Synopsis by Tom Wiener
This is a tribute film to the first folk music group to break through to a wider audience, the Weavers, formed in the late '40s by Pete Seeger, Lee Hays, Fred Hellerman, and Ronnie Gilbert. In 1950, the group made history with their recording of the Leadbelly song "Goodnight, Irene," which stayed on top of the pop charts for an astonishing 13 weeks. Two years later, the Weavers ran afoul of anti-communist politicians and activists dedicated to rooting out all entertainers with affiliations or associations with that party. The Weavers were blacklisted for several years, then made a stunning comeback with a New Year's Eve 1955 concert at Carnegie Hall, which became their most popular recording. Seeger left the group in 1958 for a solo career, and the Weavers carried on with several lineups for another five years. For this film, the original quartet re-formed in 1981 and performed a final show at Carnegie Hall, with the ill Lee Hays in a wheelchair. He died before the film was released, and it's clear that, although Seeger went on to the greatest fame among the original members, Hays' spirit guided the group throughout its existence and fuels this film. Director Jim Brown mixes footage of the group in their heyday with reminiscences by the members as they prepare for their last waltz together.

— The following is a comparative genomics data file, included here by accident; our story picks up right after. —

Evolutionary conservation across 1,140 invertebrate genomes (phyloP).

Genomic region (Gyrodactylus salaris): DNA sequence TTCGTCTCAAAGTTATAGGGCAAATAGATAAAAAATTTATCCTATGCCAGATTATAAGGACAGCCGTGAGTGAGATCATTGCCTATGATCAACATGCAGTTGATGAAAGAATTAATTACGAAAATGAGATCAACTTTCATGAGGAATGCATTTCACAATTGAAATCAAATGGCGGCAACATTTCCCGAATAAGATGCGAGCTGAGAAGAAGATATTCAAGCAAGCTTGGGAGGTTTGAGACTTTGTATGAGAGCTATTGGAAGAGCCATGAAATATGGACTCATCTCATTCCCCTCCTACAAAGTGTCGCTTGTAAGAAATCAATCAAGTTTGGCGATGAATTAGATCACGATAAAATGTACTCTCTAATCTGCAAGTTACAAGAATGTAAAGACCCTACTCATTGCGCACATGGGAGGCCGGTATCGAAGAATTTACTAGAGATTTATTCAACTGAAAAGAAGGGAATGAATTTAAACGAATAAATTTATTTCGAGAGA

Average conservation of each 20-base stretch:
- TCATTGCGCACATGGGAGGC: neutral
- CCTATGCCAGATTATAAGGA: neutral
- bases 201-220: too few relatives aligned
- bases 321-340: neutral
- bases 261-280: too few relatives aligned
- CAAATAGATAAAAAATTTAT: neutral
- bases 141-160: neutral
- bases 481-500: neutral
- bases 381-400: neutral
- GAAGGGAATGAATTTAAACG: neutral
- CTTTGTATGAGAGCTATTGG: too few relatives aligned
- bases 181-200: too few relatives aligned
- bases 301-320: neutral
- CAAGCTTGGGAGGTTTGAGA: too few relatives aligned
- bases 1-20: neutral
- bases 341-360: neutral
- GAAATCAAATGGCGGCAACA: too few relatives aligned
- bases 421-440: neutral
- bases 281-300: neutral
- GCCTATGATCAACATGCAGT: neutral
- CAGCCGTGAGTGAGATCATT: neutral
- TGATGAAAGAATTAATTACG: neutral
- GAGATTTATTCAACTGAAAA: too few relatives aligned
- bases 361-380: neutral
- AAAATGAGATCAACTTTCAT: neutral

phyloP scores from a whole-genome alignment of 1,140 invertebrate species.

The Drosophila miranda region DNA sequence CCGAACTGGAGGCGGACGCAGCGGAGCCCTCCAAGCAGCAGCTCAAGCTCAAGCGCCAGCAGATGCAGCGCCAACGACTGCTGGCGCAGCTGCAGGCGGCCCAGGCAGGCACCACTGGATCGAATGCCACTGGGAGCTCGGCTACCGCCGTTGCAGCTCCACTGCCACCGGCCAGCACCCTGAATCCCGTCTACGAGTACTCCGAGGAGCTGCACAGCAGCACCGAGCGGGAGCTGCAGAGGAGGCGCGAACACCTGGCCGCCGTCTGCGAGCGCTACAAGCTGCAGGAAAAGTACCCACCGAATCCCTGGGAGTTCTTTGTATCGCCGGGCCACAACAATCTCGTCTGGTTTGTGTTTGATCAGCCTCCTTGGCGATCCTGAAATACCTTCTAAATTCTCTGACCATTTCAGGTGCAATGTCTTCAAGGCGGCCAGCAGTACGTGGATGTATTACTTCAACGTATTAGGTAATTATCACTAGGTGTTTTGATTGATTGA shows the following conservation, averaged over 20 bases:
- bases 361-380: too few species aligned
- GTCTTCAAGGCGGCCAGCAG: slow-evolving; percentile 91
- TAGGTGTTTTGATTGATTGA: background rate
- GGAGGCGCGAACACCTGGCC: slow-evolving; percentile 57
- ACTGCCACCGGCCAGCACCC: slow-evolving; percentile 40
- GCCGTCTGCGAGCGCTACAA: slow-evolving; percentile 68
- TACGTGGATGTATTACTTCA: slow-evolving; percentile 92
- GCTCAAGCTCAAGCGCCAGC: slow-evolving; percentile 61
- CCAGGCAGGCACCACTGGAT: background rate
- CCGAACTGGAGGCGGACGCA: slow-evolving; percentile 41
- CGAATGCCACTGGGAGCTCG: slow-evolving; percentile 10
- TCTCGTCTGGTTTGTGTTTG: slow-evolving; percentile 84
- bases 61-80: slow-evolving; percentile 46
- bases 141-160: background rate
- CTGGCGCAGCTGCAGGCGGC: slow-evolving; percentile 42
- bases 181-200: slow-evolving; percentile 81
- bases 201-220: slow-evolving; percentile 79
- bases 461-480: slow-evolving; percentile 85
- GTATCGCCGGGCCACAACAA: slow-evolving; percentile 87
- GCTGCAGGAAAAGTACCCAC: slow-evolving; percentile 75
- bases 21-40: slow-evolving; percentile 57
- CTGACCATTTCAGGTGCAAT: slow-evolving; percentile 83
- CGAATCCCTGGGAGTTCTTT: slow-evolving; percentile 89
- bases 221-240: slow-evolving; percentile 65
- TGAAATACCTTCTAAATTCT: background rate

music, behind-the-scenes, performer
High Artistic Quality